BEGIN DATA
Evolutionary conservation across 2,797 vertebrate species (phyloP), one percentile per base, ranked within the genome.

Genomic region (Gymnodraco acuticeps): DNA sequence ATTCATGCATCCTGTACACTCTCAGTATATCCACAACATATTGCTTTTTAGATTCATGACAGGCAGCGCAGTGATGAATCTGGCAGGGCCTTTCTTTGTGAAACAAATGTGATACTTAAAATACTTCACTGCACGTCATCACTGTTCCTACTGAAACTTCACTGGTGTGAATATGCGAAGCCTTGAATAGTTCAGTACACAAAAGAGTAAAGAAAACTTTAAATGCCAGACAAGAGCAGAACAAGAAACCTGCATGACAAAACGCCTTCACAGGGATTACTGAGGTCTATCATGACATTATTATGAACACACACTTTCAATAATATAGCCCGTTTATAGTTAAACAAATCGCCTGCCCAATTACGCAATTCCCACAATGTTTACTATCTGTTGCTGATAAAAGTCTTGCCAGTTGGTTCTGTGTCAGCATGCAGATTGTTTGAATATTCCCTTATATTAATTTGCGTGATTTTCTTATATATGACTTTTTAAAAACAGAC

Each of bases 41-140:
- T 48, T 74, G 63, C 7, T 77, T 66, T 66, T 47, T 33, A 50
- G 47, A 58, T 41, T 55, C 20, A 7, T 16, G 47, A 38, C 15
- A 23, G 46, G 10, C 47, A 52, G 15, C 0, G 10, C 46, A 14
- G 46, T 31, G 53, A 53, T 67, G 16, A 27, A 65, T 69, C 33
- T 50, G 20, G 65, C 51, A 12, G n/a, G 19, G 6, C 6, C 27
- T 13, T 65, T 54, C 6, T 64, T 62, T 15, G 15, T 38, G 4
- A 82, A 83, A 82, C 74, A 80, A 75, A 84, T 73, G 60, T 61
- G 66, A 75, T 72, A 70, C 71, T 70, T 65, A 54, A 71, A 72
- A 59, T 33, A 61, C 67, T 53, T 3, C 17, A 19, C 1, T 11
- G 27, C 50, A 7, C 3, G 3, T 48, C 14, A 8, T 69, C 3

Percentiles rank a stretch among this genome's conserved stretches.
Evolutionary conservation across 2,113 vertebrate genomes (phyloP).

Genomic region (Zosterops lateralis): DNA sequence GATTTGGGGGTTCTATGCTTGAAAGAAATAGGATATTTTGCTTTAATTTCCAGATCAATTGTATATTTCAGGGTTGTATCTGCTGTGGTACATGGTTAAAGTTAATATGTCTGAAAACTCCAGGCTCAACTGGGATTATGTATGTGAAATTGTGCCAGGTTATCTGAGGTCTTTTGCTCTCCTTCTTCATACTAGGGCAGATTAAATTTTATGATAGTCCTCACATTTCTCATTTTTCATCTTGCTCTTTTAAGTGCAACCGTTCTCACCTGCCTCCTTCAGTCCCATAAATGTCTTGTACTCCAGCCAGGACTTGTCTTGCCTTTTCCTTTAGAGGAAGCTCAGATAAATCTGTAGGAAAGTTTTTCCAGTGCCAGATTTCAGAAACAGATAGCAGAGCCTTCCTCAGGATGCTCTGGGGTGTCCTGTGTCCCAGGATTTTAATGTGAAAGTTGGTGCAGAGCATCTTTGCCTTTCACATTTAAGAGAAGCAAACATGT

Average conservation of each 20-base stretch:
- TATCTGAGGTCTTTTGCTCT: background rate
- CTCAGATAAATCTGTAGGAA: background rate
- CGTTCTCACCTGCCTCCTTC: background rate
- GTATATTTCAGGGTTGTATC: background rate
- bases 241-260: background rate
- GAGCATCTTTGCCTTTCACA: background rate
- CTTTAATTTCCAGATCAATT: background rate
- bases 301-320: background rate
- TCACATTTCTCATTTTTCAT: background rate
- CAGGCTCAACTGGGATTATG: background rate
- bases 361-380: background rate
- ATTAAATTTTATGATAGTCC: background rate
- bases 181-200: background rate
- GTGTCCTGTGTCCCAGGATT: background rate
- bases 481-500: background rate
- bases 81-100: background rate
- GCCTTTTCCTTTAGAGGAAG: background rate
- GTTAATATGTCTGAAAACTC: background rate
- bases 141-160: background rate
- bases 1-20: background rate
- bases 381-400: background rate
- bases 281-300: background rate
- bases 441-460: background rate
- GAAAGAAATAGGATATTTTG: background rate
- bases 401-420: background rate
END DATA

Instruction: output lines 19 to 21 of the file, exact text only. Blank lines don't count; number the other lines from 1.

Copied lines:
- CTCAGATAAATCTGTAGGAA: background rate
- CGTTCTCACCTGCCTCCTTC: background rate
- GTATATTTCAGGGTTGTATC: background rate